Tripp retiring from UACCB after 18 years of service
It is said that teaching is a calling, and for Susan Tripp that statement is true. As a journalism major at Arkansas State University in Jonesboro, Tripp’s desire to work in public relations morphed into a passion to teach. “I realized what I really wanted to do was to teach. I just knew that’s what I needed to do,” Tripp said.
She earned a bachelor’s degree in journalism and went on to earn a master’s degree in English from ASU as well. A native of Batesville, Tripp’s first teaching position was at a private school in Dale, Ark., near Blytheville. There she taught English for a year before taking an adjunct position at Mississippi County Community College, now Arkansas Northeastern College. From there she went on to teach English at Osceola High School for nine years before moving back to Batesville. She taught English for two years at Ozarka College in Melbourne when she learned of an English faculty opening at the University of Arkansas Community College at Batesville.
Tripp met with the hiring committee for the position, which consisted of Ted Allder, John Bell, and Glenda Bell. “That was just a fun interview,” Tripp said. “They made me feel so at ease.” She added that John Bell commented on her comfortable demeanor after the interview. “Teacher walk the room while they are teaching without even thinking about it. During the interview, I was walking the room as if I was teaching a class. I leaned against a desk and folded my arms while I was talking with them,” Tripp said. “I didn’t even realize it, but John Bell said later, ‘You were really comfortable in there. You looked like a teacher.’ I knew this was where I wanted to work when I met with them.”
Tripp began teaching at UACCB as an English faculty member in 2002. She was later promoted to the position of division chair for arts and humanities. She will retire at the end of December 2020.
“I’ve so enjoyed working with two-year college students,” Tripp said. “It is rewarding to see them go on to a four-year school and see how far they can go. A lot of students come back and talk about how they are glad they started here rather than going to a four-year immediately after graduation. This school is so important to our community. It gives students the chance to start their college career in a setting they are comfortable in.”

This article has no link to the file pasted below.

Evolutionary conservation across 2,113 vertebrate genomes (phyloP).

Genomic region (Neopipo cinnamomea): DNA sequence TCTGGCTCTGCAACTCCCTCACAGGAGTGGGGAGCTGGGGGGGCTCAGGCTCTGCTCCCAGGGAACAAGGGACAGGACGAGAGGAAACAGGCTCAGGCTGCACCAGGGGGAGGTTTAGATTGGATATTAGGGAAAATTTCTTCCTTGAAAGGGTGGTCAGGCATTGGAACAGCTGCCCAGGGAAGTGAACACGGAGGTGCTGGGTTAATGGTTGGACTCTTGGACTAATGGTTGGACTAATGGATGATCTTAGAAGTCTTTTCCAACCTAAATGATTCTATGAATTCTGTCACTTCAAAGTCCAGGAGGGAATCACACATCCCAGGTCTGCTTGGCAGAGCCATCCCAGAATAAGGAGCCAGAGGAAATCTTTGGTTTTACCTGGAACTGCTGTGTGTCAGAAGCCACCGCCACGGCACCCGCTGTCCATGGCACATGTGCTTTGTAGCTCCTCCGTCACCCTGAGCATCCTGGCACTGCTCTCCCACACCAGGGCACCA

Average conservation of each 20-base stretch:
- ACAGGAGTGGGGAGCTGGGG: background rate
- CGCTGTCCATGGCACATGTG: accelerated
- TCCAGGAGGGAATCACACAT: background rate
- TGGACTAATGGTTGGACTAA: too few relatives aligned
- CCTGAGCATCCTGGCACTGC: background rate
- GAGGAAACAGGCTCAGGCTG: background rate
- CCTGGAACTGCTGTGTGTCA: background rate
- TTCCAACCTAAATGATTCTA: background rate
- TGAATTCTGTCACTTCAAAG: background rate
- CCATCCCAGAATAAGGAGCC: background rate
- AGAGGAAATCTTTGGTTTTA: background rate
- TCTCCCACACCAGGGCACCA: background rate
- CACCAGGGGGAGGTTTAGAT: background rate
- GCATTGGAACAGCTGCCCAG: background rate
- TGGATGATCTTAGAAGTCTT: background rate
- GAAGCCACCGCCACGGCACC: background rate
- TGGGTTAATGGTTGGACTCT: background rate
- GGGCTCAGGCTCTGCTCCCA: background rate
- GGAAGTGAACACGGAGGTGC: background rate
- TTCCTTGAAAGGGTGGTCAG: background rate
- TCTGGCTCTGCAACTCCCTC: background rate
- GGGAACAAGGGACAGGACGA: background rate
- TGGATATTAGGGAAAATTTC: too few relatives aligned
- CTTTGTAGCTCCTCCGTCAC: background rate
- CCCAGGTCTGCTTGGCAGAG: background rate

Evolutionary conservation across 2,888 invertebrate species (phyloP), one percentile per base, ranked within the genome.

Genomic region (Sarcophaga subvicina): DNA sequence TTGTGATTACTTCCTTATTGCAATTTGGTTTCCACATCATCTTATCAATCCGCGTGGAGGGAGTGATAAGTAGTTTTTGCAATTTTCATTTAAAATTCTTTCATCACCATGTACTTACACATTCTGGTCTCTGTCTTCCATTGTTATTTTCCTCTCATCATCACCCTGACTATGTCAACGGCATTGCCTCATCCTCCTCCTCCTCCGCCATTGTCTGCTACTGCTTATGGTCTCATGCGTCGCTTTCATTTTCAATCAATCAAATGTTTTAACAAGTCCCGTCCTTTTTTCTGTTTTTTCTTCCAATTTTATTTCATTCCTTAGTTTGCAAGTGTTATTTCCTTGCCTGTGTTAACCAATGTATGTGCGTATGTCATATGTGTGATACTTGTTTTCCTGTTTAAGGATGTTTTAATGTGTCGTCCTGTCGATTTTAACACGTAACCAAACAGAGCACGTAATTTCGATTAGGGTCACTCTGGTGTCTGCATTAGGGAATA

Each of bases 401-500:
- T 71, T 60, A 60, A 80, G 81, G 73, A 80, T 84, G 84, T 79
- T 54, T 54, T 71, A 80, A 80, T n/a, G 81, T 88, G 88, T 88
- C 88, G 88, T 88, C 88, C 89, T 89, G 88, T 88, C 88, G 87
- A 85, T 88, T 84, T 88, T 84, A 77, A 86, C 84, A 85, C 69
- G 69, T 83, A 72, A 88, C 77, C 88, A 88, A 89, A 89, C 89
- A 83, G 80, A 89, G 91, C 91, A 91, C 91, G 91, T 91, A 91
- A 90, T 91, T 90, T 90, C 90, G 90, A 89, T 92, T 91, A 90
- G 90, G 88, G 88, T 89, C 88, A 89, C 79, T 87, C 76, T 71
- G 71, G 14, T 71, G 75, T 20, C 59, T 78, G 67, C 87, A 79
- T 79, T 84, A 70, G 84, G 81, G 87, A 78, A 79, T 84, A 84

Tripp added that since she first began with UACCB, the college has seen tremendous growth.
“The growth since I’ve been here has been substantial. I can remember going into classroom where we might have had 10 students and now we’re trying to find space to accommodate the student population,” she said. “Having high school students on campus has been a big change. We treat them as college students and they can see what college is really like. It’s been my experience that the high school students we teach are hard workers, and they want to succeed.”
Tripp’s service to the college has extended beyond the classroom. She’s been a part of the strategic planning committee, the transfer task force, the Guided Pathways Initiative, the Interstate Passport Initiative and several hiring committees.
As for her plans for retirement, Tripp said she will help her husband, Frank, with their storage unit business, and hopes to have more time for travel. Key West, Fla. is at the top of the couple’s destination list. Tripp has one daughter, Maggie, who works at White River Medical Center.